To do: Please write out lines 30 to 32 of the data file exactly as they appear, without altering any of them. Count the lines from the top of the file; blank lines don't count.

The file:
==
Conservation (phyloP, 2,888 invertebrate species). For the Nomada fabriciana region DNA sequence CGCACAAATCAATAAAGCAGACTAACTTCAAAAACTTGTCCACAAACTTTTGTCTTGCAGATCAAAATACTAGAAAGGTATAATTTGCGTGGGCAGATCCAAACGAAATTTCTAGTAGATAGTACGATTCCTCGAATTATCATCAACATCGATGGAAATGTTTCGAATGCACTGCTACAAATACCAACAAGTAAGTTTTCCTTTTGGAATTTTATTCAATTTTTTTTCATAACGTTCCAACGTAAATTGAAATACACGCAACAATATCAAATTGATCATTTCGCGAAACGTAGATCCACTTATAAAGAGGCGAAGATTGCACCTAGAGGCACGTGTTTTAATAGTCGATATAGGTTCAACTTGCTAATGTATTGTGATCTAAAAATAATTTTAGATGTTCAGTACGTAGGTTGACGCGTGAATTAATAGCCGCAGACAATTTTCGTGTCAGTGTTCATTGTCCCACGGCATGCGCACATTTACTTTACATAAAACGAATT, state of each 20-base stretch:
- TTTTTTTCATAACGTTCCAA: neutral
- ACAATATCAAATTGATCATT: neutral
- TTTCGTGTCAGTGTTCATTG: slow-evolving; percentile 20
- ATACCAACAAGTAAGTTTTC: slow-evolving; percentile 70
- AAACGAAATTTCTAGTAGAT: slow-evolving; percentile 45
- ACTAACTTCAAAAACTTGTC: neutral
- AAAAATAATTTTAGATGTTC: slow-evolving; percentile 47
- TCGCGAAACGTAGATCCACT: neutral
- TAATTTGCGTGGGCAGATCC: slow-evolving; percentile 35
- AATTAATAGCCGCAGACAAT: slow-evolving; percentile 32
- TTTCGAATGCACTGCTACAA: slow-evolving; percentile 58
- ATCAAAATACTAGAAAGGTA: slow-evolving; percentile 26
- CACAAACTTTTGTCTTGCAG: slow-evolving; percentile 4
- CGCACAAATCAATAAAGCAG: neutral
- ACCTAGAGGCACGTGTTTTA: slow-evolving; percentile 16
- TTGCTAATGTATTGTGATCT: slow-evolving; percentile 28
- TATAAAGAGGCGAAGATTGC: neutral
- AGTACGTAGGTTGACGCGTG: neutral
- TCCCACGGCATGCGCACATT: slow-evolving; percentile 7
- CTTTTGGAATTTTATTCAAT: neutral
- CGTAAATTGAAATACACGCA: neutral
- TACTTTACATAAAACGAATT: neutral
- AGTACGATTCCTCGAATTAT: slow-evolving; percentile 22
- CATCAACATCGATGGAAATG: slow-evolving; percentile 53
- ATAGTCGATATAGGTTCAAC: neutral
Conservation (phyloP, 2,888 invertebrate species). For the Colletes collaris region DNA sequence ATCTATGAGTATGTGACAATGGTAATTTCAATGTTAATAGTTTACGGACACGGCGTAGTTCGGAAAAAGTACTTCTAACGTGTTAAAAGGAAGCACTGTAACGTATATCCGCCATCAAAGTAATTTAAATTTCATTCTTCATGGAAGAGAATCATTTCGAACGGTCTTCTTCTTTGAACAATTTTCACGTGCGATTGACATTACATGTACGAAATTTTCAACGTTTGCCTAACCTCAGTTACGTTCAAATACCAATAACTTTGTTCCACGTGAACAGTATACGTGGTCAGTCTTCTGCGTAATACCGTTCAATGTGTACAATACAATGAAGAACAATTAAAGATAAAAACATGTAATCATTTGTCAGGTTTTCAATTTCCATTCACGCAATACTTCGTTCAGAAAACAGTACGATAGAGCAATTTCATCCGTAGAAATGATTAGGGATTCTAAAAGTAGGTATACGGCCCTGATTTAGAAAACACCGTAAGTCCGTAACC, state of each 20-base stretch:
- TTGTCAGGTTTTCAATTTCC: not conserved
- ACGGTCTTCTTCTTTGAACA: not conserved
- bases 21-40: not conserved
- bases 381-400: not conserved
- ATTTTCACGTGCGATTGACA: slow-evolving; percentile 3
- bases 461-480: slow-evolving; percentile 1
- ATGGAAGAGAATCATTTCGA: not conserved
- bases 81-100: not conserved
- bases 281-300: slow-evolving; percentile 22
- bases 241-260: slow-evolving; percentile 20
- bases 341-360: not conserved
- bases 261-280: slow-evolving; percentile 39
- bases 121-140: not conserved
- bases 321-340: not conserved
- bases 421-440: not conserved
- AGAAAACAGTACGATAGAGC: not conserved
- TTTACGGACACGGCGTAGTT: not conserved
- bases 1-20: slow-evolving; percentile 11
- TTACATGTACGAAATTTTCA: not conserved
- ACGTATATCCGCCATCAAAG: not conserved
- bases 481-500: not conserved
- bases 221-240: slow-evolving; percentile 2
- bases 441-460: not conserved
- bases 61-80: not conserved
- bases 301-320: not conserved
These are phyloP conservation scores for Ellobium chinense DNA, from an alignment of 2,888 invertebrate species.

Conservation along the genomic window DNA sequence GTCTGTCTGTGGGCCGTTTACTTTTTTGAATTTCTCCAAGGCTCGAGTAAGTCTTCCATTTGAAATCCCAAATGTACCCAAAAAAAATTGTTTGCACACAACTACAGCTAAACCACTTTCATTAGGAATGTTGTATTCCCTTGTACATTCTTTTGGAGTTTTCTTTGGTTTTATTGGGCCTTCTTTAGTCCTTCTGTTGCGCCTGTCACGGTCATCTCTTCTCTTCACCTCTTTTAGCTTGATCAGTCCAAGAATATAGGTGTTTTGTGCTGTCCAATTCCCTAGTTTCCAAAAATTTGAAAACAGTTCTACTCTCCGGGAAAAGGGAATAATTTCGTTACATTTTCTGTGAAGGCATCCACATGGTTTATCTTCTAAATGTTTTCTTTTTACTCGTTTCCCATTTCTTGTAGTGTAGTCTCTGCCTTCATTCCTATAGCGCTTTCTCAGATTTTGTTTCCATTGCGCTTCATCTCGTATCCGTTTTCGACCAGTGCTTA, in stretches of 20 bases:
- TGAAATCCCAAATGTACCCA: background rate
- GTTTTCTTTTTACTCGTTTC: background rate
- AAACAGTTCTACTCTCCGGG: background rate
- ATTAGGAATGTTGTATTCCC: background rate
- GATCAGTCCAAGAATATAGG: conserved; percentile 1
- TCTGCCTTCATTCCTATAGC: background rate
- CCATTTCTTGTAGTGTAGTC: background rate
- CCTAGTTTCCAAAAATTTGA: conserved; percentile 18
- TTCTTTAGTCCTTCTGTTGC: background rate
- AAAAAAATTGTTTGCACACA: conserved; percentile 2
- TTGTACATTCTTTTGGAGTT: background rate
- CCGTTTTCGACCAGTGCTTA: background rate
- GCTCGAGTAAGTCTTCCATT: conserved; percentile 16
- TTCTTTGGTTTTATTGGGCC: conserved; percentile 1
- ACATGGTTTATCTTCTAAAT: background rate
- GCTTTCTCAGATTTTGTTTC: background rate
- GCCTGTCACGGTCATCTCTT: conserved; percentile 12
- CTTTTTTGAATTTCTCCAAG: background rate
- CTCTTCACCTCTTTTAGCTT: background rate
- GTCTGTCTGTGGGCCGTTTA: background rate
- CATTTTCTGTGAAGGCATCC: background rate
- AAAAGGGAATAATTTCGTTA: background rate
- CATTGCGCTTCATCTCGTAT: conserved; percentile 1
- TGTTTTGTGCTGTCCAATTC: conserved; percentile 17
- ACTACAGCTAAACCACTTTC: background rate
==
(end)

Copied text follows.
- bases 21-40: not conserved
- bases 381-400: not conserved
- ATTTTCACGTGCGATTGACA: slow-evolving; percentile 3